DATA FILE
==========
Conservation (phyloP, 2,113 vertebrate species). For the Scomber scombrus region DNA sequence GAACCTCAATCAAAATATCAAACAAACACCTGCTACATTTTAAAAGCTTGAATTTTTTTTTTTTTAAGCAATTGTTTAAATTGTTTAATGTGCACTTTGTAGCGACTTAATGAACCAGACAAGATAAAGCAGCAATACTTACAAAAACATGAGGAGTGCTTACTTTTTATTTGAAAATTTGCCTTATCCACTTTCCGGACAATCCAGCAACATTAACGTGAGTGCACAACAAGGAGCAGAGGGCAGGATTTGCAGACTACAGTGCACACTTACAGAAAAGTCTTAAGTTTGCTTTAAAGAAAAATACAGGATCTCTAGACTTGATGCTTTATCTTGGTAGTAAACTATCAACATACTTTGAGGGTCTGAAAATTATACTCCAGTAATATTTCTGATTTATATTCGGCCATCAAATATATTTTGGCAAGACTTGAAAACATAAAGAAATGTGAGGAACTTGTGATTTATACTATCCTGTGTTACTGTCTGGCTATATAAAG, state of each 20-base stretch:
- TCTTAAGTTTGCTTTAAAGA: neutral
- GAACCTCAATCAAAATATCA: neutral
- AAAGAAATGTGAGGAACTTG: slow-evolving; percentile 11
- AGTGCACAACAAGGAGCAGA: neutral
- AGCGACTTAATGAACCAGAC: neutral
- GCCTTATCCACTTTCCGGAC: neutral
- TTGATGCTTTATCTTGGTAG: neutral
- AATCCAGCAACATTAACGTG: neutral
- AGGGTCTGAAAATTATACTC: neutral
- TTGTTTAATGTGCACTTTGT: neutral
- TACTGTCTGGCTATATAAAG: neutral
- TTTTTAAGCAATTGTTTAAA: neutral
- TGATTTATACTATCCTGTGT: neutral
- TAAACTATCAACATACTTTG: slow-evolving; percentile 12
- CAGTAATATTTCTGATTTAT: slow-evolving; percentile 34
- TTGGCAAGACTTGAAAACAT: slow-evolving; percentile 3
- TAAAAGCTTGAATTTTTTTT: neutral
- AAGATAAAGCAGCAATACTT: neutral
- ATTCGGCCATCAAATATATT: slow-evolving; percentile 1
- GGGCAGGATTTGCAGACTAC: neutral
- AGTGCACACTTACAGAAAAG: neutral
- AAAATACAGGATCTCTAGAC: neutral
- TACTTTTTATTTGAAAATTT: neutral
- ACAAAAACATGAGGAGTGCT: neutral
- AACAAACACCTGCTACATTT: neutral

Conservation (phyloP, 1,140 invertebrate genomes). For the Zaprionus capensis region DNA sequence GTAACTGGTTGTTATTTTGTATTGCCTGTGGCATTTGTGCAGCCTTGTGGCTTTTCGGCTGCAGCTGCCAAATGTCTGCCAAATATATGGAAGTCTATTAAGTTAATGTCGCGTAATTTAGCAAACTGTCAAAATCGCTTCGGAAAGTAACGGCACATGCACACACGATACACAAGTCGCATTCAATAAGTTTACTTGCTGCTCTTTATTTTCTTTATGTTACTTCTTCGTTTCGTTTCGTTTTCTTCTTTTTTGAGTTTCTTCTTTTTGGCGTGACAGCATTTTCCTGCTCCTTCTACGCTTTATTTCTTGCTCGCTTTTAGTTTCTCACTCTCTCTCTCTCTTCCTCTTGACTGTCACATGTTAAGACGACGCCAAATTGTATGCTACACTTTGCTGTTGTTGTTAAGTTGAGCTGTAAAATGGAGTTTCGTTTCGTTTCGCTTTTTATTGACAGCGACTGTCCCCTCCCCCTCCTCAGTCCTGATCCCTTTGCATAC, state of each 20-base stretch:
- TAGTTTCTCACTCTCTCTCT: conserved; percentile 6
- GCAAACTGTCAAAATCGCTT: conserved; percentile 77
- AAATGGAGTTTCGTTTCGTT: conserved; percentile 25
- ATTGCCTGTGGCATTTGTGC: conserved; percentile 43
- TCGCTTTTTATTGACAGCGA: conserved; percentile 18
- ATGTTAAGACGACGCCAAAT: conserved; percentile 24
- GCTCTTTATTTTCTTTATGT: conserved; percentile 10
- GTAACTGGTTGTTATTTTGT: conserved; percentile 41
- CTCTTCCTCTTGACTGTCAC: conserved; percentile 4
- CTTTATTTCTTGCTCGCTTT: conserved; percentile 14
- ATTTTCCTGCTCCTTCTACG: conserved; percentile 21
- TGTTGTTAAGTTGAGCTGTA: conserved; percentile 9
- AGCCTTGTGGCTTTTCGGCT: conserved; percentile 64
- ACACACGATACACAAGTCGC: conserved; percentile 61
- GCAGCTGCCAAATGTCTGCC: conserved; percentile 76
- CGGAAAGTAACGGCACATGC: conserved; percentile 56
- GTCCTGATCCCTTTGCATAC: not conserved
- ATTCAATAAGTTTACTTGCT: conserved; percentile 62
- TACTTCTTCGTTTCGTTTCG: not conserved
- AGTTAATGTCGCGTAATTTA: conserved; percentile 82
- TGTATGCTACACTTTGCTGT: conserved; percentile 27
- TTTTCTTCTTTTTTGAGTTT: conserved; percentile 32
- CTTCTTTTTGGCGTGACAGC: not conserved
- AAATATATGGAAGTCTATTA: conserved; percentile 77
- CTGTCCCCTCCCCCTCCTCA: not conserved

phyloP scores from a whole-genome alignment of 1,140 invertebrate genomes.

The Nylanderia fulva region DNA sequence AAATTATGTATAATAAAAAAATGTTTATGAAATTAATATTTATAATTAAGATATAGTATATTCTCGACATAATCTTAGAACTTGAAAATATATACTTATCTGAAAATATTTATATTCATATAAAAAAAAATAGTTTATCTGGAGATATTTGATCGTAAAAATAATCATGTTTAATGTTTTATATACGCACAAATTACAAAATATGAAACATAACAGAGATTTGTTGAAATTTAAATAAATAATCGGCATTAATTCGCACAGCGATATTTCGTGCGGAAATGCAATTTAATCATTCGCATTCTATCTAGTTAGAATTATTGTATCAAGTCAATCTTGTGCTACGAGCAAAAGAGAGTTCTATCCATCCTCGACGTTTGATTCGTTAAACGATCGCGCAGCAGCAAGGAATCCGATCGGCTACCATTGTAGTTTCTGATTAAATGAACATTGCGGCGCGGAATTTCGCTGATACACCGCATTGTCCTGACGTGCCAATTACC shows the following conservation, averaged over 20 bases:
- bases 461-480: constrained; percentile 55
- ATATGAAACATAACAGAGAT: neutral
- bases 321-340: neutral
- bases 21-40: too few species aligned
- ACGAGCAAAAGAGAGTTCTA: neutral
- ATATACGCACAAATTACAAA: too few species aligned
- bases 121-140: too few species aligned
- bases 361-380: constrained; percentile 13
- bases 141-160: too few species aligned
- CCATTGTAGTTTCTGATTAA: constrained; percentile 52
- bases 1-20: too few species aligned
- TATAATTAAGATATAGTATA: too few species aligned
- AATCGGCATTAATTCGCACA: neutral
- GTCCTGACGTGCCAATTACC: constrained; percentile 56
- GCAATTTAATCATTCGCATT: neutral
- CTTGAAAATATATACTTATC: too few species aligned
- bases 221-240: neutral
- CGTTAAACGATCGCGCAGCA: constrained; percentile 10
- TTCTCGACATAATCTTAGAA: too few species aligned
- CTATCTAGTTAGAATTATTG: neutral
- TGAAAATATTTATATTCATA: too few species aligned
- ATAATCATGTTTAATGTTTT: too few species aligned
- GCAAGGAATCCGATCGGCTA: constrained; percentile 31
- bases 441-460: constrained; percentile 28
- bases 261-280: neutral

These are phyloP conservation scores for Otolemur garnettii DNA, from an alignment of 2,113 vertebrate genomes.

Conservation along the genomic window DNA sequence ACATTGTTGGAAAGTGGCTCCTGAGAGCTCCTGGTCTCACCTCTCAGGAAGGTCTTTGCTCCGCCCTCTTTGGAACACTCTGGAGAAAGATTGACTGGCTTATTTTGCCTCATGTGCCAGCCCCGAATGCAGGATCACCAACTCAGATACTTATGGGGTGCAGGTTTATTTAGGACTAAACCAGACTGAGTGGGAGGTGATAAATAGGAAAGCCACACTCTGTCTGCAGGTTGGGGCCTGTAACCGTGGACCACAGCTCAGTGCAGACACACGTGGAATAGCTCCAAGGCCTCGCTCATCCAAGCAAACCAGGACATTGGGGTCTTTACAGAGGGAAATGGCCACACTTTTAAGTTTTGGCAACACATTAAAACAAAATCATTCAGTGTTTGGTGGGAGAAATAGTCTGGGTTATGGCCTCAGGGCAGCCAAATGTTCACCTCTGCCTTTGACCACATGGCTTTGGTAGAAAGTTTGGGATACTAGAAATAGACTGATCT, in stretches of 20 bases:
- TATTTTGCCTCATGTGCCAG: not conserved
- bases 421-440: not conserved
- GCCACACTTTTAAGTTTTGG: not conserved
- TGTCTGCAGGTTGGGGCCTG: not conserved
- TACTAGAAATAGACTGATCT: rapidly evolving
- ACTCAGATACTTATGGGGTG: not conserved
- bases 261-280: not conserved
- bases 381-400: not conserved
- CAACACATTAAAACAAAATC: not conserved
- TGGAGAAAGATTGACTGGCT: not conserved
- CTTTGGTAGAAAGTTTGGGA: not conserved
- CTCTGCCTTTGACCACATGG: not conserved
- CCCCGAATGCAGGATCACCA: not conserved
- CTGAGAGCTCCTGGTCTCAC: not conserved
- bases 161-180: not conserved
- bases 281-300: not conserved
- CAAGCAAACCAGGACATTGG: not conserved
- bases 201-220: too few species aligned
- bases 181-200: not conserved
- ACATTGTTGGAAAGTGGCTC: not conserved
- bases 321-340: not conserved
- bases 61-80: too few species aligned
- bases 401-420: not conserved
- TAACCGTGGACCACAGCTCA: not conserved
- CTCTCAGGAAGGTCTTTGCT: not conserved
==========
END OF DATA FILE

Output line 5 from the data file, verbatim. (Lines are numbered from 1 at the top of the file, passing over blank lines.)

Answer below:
- AGTGCACAACAAGGAGCAGA: neutral